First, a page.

Research Stream


Jane-Héloïse Nancarrow (2016)
The University of Western Australia

Emotions3D: Accessing a history of emotions through 3D digital museum artefacts

Emotions3D uses visual and sensory manipulation of digital 3D content to enhance our understanding of the history of emotions in museums and heritage.

Digital 3D.jpg

Using photogrammetric imaging technology, Emotions3D creates three-dimensional digital reproductions of museum artefacts. These digital resources will be annotated to link museum objects in ways which tell innovative, unique stories, and can be viewed online or on a mobile device, 3D printed, or accessed in virtual reality using the Google Cardboard viewer.

The aim of the project is to encourage members of the public to engage with museum artefacts across the themes of joy, love, disgust and fear. Highlights of the Emotions3D collection range from medieval armor and drinking memorabilia, love tokens and rings from several periods of history; reliquaries and caskets; medical instruments; personal effects of the poet, John Keats; the world’s oldest football; and a hat belonging to the famed Edinburgh serial killer, William Burke.

Emotions3D collaborates with a range of UK museums and cultural heritage partners, including the Victoria and Albert Museum, Keats’ House, the Stirling Smith Museum and Gallery, and St Bartholomew’s Hospital Museum and Archive. The project operates within the Centre’s ‘Shaping the Modern’ stream, and has strong public engagement, heritage outreach and digital humanities foci. Wider research, led by Dr Jane-Héloïse Nancarrow, seeks to understand the role of emotions within modern curatorial practice, and examines the theoretical relationship between material form, function and three-dimensional artistic display.

Project Outcomes

The Emotions3D Website

The digital heritage resource featuring embedded 3D photorealistic digital replicas of cultural heritage objects from UK museums. These models are annotated in three-dimensions and accompanied by specialist research content particularly pertaining to the emotional properties of objects. The site has had over 2000 views since December 2016.


Nancarrow, J.-H. ‘Emotions3D: Remediating the Digital Museum’. In The Routledge Research Companion to Digital Medieval Literature, edited by J. E. Boyle and H. J. Burgess, pp. 199–211.  London: Routledge, 2018.

Nancarrow, J.-H. ‘Replicating “real-ness”: Establishing parameters for post-processing in cultural heritage photogrammetry’, conference proceedings of Digital Cultural Heritage: Future Visions, Brisbane 2017, forthcoming.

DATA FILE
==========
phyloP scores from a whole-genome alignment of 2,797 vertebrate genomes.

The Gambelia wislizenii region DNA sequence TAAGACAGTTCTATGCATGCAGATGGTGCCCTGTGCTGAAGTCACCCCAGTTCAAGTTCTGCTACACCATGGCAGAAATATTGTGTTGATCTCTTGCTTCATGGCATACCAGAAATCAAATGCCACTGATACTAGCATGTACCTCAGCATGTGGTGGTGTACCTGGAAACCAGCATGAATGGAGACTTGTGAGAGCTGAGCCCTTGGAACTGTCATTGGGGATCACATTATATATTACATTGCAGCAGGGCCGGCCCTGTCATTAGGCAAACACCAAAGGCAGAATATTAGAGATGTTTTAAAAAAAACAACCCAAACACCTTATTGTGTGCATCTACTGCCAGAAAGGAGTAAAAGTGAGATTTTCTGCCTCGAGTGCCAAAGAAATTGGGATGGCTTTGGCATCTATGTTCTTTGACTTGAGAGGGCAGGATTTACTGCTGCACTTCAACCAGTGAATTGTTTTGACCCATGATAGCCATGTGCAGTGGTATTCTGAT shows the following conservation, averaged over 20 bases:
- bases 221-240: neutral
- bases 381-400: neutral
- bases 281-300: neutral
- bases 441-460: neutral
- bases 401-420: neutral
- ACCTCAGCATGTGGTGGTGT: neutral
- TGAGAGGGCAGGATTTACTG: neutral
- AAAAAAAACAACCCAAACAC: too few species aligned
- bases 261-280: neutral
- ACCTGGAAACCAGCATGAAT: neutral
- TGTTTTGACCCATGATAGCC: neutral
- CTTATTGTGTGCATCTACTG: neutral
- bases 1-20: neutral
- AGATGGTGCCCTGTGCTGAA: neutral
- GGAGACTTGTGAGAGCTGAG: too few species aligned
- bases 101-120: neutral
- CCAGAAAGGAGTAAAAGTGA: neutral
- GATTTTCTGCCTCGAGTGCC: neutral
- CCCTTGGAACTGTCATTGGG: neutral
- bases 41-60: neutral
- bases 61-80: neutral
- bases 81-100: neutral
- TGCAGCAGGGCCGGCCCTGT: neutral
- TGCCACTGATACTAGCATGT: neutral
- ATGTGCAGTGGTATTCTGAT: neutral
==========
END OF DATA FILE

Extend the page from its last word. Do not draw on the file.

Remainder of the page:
Nancarrow, J.-H. ‘Democratizing the Digital Collection: New Players and New Pedagogies in Three-Dimensional Cultural Heritage’. Museum Worlds: Advances in Research 4 (2016):63–77.

Conference Panel

Nancarrow, J.-H. ‘Interactive Digital Technologies for History and Cultural Heritage: A Roundtable Exchange’ at the 17th biennial Australian and New Zealand Medieval and Early Modern Studies conference, Wellington, NZ, 2017.

Curriculum Packages

The ‘Historians are Curious’ legacy curriculum package of the ARC Centre of Excellence for the History of Emotions (CHE), developed by Wendy Norman, CHE Adelaide's Education and Outreach Officer.

Curriculum-based classes for Media and Visual Arts within Western Australian schools, delivered throughout 2017 by Joanna Tyler, CHE UWA's Education and Outreach Officer.

A series of public heritage blog posts are available here.

Project Media

3D imaging puts world’s oldest football within reach‘ - The University of Western Australia media release, 7 December 2016

An Emotions-based Heritage Approach‘ - Sketchfab Cultural Heritage blog post, 29 March 2017

Emotions in 3D: digital modelling at the museum‘ - Histories of Emotion blog post, 15 April 2016

Emotions3D‘ - Accelerating Virtual and Augmented Reality at UWA project page

Image: A selection of objects which will appear in the Emotions3D online collection. Clockwise from top left: Wooden toy in the shape of an elephant c.1850 (St Barts’ Museum and Archive); Tortoise-shell and silver heart-shaped box, possibly French c.1750 (Victoria and Albert Museum, metalwork and ceramics collection); Jacobean wedding dress 1742 (Stirling Smith Art Gallery and Museum); fur hat belonging to serial murderer, William Burke (Stirling Smith Art Gallery and Museum); the world’s oldest football (Stirling Smith Art Gallery and Museum); wooden dummy used to demonstrate trephining sites, early 19th C. (St Barts’ Museum and Archive); Stirling Burgh Box, lined with a Book of Hours dating to 1503 (Stirling Smith Art Gallery and Museum); The Pusey Horn c. 1400‒1450 (Victoria and Albert Museum, metalwork and ceramics collection); Japanese Netsuke figure, date unknown (Stirling Smith Art Gallery and Museum); iron visored helmet c.1460‒1490 (Victoria and Albert Museum, metalwork and ceramics collection).